The Bible’s final word on Uzziah is not encouraging, for he is accused of pride and anger (verses 16-19). The prophet Isaiah, who was probably was not even born when Uzziah came to the throne, seems to intend a contrast between Judah’s longest reigning king and the Lord, Judah’s true king: “In the year that King Uzziah died, I saw the Lord sitting on a throne, high and lifted up.”

Thursday, November 16

2 Chronicles 27: In 2 Kings (15:32-38) scant attention is paid to the reign of Jotham. We know that he was coregent with his father, Uzziah, from roughly 750 to Uzziah’s death in 742; he then reigned on his own from 742 to 735. The sixteen years of his reign (verse 1; 2 Kings 15:33) include both of these periods. This chronological complexity would explain why Josephus (Antiquities 9.112; 9.12.1) leaves out all time references for Jotham.

Both biblical historians attest of Jotham that “he did what was right in the eyes of the Lord,” each also confesses the king’s inability to exercise much influence over an unfaithful nation. We gain some sense of this national infidelity from the Books of Isaiah and Micah.

While 2 Kings mentions Jotham’s construction of the “upper gate of the house of the Lord,” the Chronicler goes into much more extensive detail about Jotham’s building projects and his conquest of the Ammonites (verses 4-6).

Jotham is at least praised for not pursuing his father’s example of usurping rights over the Temple (verse 2). Also unlike his father, Jotham “ordered his ways before the Lord his God” (verse 6). This is an expression that we do not often find describing the biblical kings.

It is possible that both Kings and Chronicles were puzzled by the reign of Jotham, particularly his inability to get the citizens of Judah to follow his lead. He is faulted in neither source, though they do not tell much about him. Jotham did not enjoy the longevity and success that the Book of Proverbs promises to a wise and virtuous man.

Jotham thus becomes a sort of tragic figure, even though the Bible does not stop to reflect on the nature and dynamics of the tragedy, as it does in the case of Job and Qoheleth. Jotham is treated, rather, the way Abner is treated—as a just man who did not, in fact, receive all that a just man can be expected to receive. In these two historical books, Second Kings and Second Chronicles, the Bible does not pause to reflect on this, no more than it does in the case of Abner or, even earlier, righteous Abel.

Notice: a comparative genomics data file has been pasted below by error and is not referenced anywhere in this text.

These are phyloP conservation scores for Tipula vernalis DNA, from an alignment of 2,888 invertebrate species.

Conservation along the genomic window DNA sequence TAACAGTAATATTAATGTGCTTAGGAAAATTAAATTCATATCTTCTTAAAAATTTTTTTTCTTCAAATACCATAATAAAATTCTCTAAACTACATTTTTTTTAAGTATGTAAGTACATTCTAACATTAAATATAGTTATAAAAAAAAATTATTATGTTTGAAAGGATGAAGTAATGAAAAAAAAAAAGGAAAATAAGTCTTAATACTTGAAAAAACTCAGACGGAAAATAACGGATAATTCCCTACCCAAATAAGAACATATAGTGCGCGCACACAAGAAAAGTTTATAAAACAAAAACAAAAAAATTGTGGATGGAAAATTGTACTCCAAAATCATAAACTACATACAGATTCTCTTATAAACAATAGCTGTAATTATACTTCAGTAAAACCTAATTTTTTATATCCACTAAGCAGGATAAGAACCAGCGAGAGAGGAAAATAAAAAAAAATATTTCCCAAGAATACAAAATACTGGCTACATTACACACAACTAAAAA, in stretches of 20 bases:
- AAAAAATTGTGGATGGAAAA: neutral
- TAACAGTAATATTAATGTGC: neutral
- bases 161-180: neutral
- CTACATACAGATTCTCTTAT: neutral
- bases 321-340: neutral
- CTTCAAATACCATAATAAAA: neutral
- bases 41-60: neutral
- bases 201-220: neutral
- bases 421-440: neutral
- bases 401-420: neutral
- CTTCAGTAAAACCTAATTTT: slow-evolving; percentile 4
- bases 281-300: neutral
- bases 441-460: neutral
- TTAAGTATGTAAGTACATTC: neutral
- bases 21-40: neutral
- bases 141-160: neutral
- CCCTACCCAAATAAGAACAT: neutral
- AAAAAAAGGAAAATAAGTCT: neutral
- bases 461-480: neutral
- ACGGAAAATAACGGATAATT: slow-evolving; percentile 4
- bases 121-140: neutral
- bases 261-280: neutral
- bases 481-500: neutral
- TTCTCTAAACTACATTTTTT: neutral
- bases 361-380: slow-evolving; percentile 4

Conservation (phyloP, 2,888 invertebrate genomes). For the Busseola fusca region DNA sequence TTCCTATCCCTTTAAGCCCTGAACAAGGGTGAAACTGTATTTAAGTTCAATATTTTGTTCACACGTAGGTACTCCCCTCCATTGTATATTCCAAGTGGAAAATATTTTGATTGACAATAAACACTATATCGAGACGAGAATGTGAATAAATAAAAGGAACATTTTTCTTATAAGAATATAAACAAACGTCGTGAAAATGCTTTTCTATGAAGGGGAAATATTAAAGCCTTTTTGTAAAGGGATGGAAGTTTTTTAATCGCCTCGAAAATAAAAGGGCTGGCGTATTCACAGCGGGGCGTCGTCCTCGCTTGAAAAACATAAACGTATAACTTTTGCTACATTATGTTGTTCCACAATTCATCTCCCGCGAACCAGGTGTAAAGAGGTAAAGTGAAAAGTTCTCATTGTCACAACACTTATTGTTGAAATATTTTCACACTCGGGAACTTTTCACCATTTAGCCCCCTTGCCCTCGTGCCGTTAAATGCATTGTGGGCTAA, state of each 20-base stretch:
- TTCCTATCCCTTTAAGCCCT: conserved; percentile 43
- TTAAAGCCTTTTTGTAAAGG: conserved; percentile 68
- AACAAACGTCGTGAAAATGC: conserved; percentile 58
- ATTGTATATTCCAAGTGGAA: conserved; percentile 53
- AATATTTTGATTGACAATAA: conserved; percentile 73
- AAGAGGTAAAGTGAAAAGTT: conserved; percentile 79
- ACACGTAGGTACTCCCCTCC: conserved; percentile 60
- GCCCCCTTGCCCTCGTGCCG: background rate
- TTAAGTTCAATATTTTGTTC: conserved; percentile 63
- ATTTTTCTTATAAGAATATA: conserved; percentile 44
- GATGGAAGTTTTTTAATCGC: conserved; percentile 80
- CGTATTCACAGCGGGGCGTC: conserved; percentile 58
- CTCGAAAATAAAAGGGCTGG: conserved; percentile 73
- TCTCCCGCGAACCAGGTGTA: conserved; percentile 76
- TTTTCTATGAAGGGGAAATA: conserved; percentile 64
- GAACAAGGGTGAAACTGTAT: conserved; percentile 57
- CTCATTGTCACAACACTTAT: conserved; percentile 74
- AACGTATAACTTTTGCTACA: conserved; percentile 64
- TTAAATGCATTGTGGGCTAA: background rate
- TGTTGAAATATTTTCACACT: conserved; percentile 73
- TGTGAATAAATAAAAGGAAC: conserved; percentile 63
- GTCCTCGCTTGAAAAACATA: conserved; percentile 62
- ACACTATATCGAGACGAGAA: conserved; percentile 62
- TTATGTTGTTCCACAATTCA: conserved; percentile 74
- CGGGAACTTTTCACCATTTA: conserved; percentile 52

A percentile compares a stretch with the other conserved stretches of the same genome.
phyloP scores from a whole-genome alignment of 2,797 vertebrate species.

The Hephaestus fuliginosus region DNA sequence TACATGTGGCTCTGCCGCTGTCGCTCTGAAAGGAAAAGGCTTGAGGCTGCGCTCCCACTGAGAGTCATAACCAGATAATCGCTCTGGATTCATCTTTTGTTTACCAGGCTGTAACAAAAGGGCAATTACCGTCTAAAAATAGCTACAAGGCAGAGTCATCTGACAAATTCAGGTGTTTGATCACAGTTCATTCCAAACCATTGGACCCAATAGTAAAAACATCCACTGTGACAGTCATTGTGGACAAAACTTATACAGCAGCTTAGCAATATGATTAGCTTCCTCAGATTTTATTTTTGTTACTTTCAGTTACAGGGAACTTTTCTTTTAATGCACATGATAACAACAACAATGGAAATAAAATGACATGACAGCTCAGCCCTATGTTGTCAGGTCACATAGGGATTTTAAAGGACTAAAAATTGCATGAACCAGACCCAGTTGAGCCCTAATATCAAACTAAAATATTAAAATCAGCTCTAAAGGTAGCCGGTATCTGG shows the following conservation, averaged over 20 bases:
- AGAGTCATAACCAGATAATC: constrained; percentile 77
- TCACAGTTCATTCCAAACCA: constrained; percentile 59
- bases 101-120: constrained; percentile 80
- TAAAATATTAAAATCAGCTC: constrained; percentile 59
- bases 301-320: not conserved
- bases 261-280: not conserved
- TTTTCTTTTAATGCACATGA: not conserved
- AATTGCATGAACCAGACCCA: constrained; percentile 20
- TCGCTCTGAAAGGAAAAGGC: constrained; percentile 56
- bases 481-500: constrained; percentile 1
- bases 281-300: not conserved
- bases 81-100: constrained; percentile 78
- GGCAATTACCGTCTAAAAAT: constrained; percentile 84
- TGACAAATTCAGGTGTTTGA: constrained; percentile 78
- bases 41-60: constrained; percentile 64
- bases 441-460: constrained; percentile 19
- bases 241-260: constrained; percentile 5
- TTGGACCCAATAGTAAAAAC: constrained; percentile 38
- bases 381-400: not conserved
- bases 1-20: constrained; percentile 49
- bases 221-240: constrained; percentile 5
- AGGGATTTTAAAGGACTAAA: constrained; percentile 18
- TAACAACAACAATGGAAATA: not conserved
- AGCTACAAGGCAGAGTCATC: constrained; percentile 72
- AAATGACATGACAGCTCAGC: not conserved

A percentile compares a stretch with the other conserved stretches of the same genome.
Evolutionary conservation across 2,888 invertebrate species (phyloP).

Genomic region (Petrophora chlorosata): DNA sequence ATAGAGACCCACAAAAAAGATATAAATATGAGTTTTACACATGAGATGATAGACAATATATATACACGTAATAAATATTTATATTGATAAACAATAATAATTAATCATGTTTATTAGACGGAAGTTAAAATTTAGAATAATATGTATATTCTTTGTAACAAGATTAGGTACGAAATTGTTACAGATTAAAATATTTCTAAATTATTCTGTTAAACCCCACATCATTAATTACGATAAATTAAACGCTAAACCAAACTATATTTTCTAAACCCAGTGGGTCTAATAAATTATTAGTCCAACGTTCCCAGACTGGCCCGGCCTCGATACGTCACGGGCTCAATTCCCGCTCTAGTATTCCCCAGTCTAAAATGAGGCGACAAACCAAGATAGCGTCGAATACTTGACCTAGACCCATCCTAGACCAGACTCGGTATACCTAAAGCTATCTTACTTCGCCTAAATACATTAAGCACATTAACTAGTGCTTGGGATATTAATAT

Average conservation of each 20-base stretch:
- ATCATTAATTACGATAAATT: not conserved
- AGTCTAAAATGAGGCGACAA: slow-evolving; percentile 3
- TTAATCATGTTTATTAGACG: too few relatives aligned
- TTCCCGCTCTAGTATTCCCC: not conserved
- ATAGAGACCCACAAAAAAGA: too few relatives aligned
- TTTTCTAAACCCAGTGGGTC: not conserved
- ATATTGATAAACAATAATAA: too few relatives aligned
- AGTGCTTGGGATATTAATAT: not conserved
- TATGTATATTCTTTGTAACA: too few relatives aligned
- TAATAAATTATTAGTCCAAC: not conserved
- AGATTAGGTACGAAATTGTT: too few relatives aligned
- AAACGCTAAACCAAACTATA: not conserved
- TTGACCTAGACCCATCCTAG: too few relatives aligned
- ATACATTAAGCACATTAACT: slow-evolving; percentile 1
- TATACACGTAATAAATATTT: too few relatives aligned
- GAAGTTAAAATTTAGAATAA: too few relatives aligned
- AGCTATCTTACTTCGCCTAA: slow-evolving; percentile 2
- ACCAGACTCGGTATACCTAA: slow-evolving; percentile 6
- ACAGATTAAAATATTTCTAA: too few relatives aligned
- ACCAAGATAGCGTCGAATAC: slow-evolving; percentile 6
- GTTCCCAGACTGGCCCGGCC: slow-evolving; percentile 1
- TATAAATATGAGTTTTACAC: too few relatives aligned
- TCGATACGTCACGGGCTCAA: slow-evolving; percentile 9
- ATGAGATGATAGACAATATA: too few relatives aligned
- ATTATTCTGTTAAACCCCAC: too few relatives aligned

This chapter on Jotham is, in fact, the shortest chapter written by the Chronicler, and he limits himself to his precise task—to chronicle, to record the story. He advances no thesis with respect to the story. He does suggest, in even the faintest way, how we should view the problem of theodicy implicitly posed by the story. He not only does not answer the question contained in this story. He does not even mention that the story has a question. On all this he remains silent.

We readers, however, taking into consideration the whole of the inspired literature, do acknowledge the question posed by the story of Jotham. We ourselves expect God to treat righteous Jotham as a righteous man should be treated. Jotham’s reign, then, becomes a sort of foreshadowing of the Cross, where the world supremely righteous Man is not treated as we believe a righteous man should be treated.

Friday, November 17

2 Chronicles 28: Having remarked that the Chronicler’s story of a good king is his shortest chapter, we now come to a very bad king, Ahaz (735-715). He is so bad that he is likened to the apostate kings of the north (verse 2).

The first fifteen verses of the present chapter contains two accounts that it is profitable to contrast. The first is cruel, but the second is kind.